When I was a child, I lived in a little village where there’s an Adventist church. On Sabbaths, I’d see the Adventists go to church, neatly dressed, with Bibles in their hand. From our house, I’d hear beautiful music and sometimes I’d beg my mother to be allowed to go. I felt very shy to enter the church.
I must admit that I have a bit of a problem with “prayer.” There are so many slivers of truth about it that have become clichés and left my interest in the topic rather jaded. (God answers prayer with yes, no, or wait; Prayer doesn’t bring God down to us, it brings us up to Him; Prayer is the answer; Prayer doesn’t change God, it changes us; Pray without ceasing; Seven days without prayer makes one weak.) I do not get spiritually excited about prayer breakfasts or prayer walks.
Recently I realised that much of my thinking on discipleship has been provoked by metaphors. While metaphors are inherently limited, each one has provided me with one or two facets of discipleship that have remained memorable—the vine of John 15 for intimacy and communion, the Sanctuary for understanding the relationship between being and doing, and the post-exilic brokenness of Jerusalem for the need of building transformational communities. Collectively they have helped to build a framework to help me think about my life as a disciple and discipler.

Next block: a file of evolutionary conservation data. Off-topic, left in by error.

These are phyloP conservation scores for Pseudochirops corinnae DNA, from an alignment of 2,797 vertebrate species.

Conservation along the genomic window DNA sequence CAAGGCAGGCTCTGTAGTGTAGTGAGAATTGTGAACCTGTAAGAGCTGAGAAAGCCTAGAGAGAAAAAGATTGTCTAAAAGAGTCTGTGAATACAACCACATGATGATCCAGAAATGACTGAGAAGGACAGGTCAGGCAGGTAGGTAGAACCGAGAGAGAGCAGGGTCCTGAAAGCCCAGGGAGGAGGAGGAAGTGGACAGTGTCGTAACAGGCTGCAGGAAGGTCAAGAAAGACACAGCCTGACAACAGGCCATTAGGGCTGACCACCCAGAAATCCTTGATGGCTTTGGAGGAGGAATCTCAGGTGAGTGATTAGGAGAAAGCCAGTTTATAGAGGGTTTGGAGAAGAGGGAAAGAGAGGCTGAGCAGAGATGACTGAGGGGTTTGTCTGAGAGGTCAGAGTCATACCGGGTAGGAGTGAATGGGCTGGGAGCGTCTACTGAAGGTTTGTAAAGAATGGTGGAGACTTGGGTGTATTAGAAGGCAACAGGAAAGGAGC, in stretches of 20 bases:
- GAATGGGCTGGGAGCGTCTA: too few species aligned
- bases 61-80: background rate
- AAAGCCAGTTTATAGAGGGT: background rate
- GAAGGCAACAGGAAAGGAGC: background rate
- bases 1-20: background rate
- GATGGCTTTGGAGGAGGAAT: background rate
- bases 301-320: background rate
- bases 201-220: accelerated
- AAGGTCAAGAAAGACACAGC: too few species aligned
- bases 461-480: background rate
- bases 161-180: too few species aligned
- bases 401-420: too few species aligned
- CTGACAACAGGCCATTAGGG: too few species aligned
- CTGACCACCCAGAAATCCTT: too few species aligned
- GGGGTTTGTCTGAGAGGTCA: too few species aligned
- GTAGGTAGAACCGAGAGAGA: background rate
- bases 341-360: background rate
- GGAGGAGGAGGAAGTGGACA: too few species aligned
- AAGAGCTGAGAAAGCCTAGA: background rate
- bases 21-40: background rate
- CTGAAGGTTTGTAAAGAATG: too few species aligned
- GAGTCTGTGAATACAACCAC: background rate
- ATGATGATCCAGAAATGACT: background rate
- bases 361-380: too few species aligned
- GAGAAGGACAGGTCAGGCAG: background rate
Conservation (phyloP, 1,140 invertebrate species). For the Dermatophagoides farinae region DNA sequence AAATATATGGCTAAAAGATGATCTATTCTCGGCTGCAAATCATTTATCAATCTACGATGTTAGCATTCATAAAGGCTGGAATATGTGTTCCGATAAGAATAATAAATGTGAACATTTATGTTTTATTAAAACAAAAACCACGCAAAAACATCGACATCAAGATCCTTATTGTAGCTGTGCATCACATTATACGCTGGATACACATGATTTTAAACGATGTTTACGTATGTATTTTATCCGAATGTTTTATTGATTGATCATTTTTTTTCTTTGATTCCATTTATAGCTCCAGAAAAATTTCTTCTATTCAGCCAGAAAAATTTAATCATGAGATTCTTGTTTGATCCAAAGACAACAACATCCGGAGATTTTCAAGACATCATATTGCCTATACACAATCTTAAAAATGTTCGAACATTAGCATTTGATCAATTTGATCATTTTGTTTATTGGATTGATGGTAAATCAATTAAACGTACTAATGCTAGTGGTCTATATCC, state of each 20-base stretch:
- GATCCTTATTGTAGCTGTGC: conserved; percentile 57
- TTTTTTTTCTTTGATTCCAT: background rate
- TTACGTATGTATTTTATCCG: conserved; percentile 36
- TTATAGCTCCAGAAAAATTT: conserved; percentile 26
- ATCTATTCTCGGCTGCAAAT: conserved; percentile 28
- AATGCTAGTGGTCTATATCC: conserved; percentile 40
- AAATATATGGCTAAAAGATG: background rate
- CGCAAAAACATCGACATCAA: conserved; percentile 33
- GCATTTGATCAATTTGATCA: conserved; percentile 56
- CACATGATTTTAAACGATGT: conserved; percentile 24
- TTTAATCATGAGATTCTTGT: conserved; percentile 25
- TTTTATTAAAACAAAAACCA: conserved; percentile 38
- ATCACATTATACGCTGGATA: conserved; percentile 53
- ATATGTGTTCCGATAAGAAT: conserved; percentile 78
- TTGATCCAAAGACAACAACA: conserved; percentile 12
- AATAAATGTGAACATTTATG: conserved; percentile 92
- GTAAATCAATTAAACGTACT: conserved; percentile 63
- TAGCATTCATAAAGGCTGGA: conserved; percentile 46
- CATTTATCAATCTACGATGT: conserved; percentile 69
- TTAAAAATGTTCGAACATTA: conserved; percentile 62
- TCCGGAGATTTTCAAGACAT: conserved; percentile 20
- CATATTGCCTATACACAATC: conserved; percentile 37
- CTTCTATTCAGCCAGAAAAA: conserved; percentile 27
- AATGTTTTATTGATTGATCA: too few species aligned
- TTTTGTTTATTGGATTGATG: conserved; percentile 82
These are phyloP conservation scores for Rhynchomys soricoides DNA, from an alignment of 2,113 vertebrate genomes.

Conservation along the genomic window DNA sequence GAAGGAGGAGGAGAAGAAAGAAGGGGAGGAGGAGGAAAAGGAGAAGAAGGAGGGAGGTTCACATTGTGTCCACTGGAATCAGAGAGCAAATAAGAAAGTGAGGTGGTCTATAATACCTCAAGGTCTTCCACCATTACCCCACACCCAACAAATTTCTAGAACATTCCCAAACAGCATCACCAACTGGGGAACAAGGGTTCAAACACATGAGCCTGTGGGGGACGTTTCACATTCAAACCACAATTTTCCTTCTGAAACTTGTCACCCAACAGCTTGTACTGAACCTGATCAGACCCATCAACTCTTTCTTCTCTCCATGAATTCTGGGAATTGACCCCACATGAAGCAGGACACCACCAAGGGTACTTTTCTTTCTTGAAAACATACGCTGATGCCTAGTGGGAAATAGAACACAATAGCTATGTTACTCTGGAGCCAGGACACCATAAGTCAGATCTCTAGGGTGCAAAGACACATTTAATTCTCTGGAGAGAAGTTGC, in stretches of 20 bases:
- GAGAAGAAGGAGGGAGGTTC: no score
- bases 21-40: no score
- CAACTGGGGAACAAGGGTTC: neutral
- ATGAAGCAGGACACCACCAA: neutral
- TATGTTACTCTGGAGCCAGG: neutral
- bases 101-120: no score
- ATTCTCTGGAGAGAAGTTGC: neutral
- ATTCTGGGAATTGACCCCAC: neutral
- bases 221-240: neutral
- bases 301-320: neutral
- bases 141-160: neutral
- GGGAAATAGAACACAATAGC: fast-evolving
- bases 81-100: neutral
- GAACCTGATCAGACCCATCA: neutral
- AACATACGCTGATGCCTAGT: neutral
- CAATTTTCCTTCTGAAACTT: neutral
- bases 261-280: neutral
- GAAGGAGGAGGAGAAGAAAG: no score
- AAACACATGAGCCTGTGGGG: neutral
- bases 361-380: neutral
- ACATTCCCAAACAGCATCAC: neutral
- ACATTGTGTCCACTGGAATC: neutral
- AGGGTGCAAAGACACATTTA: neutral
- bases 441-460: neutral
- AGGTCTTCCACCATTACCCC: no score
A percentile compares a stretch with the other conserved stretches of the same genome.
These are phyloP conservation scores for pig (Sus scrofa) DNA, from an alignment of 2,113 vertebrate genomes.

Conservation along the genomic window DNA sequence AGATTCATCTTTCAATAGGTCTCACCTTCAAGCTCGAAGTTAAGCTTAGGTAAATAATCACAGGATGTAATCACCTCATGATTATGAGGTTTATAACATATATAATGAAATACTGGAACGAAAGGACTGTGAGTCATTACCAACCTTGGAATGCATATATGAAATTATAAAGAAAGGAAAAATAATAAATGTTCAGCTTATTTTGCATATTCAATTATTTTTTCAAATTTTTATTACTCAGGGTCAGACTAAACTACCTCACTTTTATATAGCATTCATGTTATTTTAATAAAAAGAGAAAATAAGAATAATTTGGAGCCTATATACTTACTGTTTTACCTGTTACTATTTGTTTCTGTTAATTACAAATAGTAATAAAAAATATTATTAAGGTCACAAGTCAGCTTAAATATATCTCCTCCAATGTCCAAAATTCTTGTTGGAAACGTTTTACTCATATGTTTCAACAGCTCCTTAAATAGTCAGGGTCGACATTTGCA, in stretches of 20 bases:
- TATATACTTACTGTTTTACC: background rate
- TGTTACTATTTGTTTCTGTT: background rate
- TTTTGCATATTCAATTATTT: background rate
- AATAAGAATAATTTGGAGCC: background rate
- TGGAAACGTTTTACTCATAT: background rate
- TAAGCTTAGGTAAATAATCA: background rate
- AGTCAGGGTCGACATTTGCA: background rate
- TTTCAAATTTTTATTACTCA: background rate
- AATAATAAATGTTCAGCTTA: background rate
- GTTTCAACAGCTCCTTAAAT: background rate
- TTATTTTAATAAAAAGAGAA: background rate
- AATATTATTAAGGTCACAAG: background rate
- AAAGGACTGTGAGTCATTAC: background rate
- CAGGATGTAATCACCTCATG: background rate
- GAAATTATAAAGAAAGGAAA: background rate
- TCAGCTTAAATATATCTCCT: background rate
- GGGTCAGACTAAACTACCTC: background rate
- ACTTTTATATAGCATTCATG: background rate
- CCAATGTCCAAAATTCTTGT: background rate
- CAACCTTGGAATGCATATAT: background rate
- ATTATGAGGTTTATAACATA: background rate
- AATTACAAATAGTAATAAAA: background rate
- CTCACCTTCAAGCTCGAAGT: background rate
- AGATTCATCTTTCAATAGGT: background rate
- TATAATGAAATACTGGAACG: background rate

Scripture; what does this word bring to mind? Do you perhaps relate it to God’s Word or Bible study? Or perhaps you associate it with a time when you were eager to learn as much as you could about Jesus or perhaps upon your conversion the experience of reading the Bible for the first time. Or it could be a sense of not spending enough time reading Scripture or not deriving joy in doing so.
As a belief, the Seventh-day Adventist doctrine of the sanctuary offers a marvelous reading of the Hebraic worship system. This analysis reveals a glorious picture of Jesus Christ that was, among other ends, designed to prepare the Jewish, covenant people for His arrival; His First Coming. It did not accomplish this, for the most part, due to the intransigent disobedience and self-assuredness of the Israelites. Yet, today, it stands, for those Christians who will look, as a luminous architectural and temporal analogy to the work of God, in us, that Christ completes.